Indications

Costochondral junction injection can be very useful as a diagnostic or therapeutic procedure in patients with costochondritis and Tietze’s syndrome.

Techniques

After informed consent is obtained, the patient is positioned in the supine position. The involved costochondral joints are palpated for local tenderness and replication of pain complaint. The patient is prepared in a standard aseptic fashion over an area large enough to allow palpation of landmarks, and sterile technique is used throughout the procedure. A 1-in. (2.5-cm), 25-gauge needle is inserted at the point of maximum tenderness to the level of costochondral cartilage and withdrawn 1 mm. After negative aspiration, a 2-mL mixture of 40 mg of methylprednisolone acetate or equivalent and local anesthetic is injected into each involved costochondral junction.

Comments

It is not necessary to advance the needle into the costochondral joint. Infiltration of the superficial tissue over the interosseous groove of the joint at the point of maximal tenderness is usually adequate. Tenderness with costochondritis is often present over more than a single costochondral joint. Tenderness and swelling of a single costochondral joint is found with Tietze’s syndrome. The presence of chest wall pain does not exclude underlying heart or lung disease. Similar injection techniques are used for the costoclavicular junction (Fig. 67-35).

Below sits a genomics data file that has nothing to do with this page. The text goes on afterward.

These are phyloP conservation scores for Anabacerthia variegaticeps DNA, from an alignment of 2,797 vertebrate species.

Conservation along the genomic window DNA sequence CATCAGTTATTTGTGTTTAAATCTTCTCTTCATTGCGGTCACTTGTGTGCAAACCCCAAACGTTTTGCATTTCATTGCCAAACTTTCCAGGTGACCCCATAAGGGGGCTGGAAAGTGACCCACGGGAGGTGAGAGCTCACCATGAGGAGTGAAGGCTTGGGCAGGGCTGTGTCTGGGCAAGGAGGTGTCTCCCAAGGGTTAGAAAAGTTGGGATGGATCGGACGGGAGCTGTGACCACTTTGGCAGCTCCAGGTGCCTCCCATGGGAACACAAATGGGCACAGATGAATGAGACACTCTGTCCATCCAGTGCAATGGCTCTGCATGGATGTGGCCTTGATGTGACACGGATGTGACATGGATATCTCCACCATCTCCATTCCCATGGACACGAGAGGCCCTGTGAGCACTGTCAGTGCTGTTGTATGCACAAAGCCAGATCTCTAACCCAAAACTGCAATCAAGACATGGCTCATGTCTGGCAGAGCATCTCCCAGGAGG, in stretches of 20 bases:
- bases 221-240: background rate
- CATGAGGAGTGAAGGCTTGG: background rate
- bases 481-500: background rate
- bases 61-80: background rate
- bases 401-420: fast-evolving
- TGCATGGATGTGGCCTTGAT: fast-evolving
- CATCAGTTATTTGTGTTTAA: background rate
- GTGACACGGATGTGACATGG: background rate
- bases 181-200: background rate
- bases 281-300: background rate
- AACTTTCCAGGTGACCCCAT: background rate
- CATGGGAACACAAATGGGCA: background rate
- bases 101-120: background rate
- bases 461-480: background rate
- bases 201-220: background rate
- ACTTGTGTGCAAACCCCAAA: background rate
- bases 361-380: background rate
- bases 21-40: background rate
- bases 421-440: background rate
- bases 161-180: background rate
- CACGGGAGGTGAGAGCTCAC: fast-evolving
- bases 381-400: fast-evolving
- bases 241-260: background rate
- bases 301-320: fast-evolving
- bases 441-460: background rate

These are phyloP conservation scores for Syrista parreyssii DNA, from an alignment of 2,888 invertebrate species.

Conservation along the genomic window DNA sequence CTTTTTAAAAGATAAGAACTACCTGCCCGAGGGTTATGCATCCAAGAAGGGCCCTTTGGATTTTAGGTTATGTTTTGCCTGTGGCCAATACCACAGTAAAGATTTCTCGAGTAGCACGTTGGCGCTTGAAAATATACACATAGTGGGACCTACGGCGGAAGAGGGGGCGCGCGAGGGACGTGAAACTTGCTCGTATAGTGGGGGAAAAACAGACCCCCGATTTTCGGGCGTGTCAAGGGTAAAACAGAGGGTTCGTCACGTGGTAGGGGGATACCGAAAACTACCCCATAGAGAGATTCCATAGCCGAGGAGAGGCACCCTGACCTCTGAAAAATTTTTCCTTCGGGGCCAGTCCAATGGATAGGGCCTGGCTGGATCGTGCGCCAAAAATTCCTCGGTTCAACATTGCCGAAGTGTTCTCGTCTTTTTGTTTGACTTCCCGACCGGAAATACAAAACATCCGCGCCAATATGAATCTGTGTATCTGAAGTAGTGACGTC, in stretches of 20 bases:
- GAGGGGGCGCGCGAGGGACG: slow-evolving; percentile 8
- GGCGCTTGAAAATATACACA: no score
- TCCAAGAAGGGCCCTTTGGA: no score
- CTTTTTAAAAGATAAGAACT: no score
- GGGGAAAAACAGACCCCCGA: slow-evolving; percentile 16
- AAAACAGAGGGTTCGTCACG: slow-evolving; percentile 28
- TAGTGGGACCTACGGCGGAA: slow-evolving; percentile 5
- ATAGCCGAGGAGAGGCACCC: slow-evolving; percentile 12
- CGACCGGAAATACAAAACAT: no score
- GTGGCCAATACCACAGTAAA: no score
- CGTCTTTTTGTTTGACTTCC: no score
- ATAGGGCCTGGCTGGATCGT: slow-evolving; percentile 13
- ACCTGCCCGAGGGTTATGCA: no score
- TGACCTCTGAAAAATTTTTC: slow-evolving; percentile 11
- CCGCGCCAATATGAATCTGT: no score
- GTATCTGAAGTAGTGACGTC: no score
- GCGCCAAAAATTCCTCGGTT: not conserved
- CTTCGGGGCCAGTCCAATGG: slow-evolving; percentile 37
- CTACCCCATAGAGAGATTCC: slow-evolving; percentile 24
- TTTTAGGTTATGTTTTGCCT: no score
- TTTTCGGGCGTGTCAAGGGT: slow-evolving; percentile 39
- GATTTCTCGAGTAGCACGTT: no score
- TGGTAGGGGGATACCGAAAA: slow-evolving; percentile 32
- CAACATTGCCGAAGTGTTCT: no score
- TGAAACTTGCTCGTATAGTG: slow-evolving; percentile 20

FIGURE 67-35. Costochondral and costoclavicular junction injection. Approach for costochondral and costoclavicular junction aspiration and injection. (From Steinbrocker O, Neustadt DH. Aspiration and Injection Therapy in Arthritis and Musculoskeletal Disorders. Hagerstown, MD: Harper & Row; 1972:42, with permission.)

Complications

Serious complications are uncommon with appropriate needle placement. Pneumothorax is possible with inadvertent penetration of the thorax. Most pneumothoraces can be easily treated with administration of supplemental oxygen and close observation and, when necessary, needle aspiration of air. Only those pneumothoraces that result in significant dyspnea or those under tension require chest tube thoracotomy and vacuum drainage.

Refferences

Source: Physical Medicine and Rehabilitation - Principles and Practice

See also

Comments